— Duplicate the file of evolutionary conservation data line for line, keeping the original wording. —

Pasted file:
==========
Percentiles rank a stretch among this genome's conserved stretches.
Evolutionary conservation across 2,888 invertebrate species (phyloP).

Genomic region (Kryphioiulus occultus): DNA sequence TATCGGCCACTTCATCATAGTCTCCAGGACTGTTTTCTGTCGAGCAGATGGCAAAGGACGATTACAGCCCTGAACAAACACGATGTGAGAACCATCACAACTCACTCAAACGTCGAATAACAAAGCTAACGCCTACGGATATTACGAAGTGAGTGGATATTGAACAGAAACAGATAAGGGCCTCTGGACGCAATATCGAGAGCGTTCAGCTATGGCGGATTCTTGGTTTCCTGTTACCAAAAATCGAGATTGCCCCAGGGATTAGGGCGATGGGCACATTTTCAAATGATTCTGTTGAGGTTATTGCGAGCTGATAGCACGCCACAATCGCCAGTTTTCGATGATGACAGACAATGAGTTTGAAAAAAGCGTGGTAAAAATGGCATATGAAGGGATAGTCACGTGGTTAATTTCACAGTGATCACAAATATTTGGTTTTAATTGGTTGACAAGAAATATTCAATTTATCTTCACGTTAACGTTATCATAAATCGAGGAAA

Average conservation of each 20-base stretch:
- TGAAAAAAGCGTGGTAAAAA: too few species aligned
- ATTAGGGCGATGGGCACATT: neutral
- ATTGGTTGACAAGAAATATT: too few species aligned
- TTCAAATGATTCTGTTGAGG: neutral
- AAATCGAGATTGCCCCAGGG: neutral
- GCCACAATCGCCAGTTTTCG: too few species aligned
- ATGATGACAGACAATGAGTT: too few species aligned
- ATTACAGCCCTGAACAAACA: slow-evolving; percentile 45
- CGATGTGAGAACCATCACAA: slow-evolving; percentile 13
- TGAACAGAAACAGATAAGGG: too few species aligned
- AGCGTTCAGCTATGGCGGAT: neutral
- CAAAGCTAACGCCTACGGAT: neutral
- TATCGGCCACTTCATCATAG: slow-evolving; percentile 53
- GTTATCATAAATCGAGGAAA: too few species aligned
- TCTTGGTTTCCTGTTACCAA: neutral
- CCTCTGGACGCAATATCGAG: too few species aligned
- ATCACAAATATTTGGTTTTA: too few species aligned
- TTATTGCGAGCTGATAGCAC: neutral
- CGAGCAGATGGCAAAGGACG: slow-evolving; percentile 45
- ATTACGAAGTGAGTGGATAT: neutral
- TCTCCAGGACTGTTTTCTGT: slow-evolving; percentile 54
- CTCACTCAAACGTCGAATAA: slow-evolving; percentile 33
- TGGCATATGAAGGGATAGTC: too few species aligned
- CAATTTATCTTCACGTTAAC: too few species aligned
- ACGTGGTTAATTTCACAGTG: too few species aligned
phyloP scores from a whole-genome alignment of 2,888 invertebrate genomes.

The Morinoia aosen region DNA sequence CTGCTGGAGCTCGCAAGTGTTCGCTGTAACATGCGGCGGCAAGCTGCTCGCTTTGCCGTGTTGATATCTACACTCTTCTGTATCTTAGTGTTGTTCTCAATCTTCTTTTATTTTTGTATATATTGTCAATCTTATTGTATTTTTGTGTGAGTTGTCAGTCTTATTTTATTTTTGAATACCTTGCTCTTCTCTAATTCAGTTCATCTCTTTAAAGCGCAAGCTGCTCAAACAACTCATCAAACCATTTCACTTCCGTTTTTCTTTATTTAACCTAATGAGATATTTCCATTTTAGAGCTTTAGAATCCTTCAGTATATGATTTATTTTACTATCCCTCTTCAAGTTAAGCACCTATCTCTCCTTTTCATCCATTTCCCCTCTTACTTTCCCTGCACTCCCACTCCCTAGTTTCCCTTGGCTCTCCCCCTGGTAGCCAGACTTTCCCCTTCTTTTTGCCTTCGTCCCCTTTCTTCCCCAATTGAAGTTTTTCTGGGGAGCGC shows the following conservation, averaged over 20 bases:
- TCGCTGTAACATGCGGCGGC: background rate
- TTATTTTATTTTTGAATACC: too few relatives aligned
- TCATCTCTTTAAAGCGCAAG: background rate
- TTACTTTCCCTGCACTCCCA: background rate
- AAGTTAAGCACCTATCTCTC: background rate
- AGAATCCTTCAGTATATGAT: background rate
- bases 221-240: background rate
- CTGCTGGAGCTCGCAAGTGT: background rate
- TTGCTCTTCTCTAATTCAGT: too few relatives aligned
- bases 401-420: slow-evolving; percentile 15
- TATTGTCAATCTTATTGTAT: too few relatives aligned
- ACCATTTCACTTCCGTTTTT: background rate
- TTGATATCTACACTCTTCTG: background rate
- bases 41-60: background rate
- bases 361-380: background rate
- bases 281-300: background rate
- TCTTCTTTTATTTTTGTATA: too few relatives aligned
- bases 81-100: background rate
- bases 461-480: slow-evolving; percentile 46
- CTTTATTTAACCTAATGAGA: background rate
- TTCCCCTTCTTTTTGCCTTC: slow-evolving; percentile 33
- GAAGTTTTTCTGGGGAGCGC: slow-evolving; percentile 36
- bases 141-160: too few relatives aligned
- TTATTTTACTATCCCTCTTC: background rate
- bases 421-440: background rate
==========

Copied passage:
Percentiles rank a stretch among this genome's conserved stretches.
Evolutionary conservation across 2,888 invertebrate species (phyloP).

Genomic region (Kryphioiulus occultus): DNA sequence TATCGGCCACTTCATCATAGTCTCCAGGACTGTTTTCTGTCGAGCAGATGGCAAAGGACGATTACAGCCCTGAACAAACACGATGTGAGAACCATCACAACTCACTCAAACGTCGAATAACAAAGCTAACGCCTACGGATATTACGAAGTGAGTGGATATTGAACAGAAACAGATAAGGGCCTCTGGACGCAATATCGAGAGCGTTCAGCTATGGCGGATTCTTGGTTTCCTGTTACCAAAAATCGAGATTGCCCCAGGGATTAGGGCGATGGGCACATTTTCAAATGATTCTGTTGAGGTTATTGCGAGCTGATAGCACGCCACAATCGCCAGTTTTCGATGATGACAGACAATGAGTTTGAAAAAAGCGTGGTAAAAATGGCATATGAAGGGATAGTCACGTGGTTAATTTCACAGTGATCACAAATATTTGGTTTTAATTGGTTGACAAGAAATATTCAATTTATCTTCACGTTAACGTTATCATAAATCGAGGAAA

Average conservation of each 20-base stretch:
- TGAAAAAAGCGTGGTAAAAA: too few species aligned
- ATTAGGGCGATGGGCACATT: neutral
- ATTGGTTGACAAGAAATATT: too few species aligned
- TTCAAATGATTCTGTTGAGG: neutral
- AAATCGAGATTGCCCCAGGG: neutral
- GCCACAATCGCCAGTTTTCG: too few species aligned
- ATGATGACAGACAATGAGTT: too few species aligned
- ATTACAGCCCTGAACAAACA: slow-evolving; percentile 45
- CGATGTGAGAACCATCACAA: slow-evolving; percentile 13
- TGAACAGAAACAGATAAGGG: too few species aligned
- AGCGTTCAGCTATGGCGGAT: neutral
- CAAAGCTAACGCCTACGGAT: neutral
- TATCGGCCACTTCATCATAG: slow-evolving; percentile 53
- GTTATCATAAATCGAGGAAA: too few species aligned
- TCTTGGTTTCCTGTTACCAA: neutral
- CCTCTGGACGCAATATCGAG: too few species aligned
- ATCACAAATATTTGGTTTTA: too few species aligned
- TTATTGCGAGCTGATAGCAC: neutral
- CGAGCAGATGGCAAAGGACG: slow-evolving; percentile 45
- ATTACGAAGTGAGTGGATAT: neutral
- TCTCCAGGACTGTTTTCTGT: slow-evolving; percentile 54
- CTCACTCAAACGTCGAATAA: slow-evolving; percentile 33
- TGGCATATGAAGGGATAGTC: too few species aligned
- CAATTTATCTTCACGTTAAC: too few species aligned
- ACGTGGTTAATTTCACAGTG: too few species aligned
phyloP scores from a whole-genome alignment of 2,888 invertebrate genomes.

The Morinoia aosen region DNA sequence CTGCTGGAGCTCGCAAGTGTTCGCTGTAACATGCGGCGGCAAGCTGCTCGCTTTGCCGTGTTGATATCTACACTCTTCTGTATCTTAGTGTTGTTCTCAATCTTCTTTTATTTTTGTATATATTGTCAATCTTATTGTATTTTTGTGTGAGTTGTCAGTCTTATTTTATTTTTGAATACCTTGCTCTTCTCTAATTCAGTTCATCTCTTTAAAGCGCAAGCTGCTCAAACAACTCATCAAACCATTTCACTTCCGTTTTTCTTTATTTAACCTAATGAGATATTTCCATTTTAGAGCTTTAGAATCCTTCAGTATATGATTTATTTTACTATCCCTCTTCAAGTTAAGCACCTATCTCTCCTTTTCATCCATTTCCCCTCTTACTTTCCCTGCACTCCCACTCCCTAGTTTCCCTTGGCTCTCCCCCTGGTAGCCAGACTTTCCCCTTCTTTTTGCCTTCGTCCCCTTTCTTCCCCAATTGAAGTTTTTCTGGGGAGCGC shows the following conservation, averaged over 20 bases:
- TCGCTGTAACATGCGGCGGC: background rate
- TTATTTTATTTTTGAATACC: too few relatives aligned
- TCATCTCTTTAAAGCGCAAG: background rate
- TTACTTTCCCTGCACTCCCA: background rate
- AAGTTAAGCACCTATCTCTC: background rate
- AGAATCCTTCAGTATATGAT: background rate
- bases 221-240: background rate
- CTGCTGGAGCTCGCAAGTGT: background rate
- TTGCTCTTCTCTAATTCAGT: too few relatives aligned
- bases 401-420: slow-evolving; percentile 15
- TATTGTCAATCTTATTGTAT: too few relatives aligned
- ACCATTTCACTTCCGTTTTT: background rate
- TTGATATCTACACTCTTCTG: background rate
- bases 41-60: background rate
- bases 361-380: background rate
- bases 281-300: background rate
- TCTTCTTTTATTTTTGTATA: too few relatives aligned
- bases 81-100: background rate
- bases 461-480: slow-evolving; percentile 46
- CTTTATTTAACCTAATGAGA: background rate
- TTCCCCTTCTTTTTGCCTTC: slow-evolving; percentile 33
- GAAGTTTTTCTGGGGAGCGC: slow-evolving; percentile 36
- bases 141-160: too few relatives aligned
- TTATTTTACTATCCCTCTTC: background rate
- bases 421-440: background rate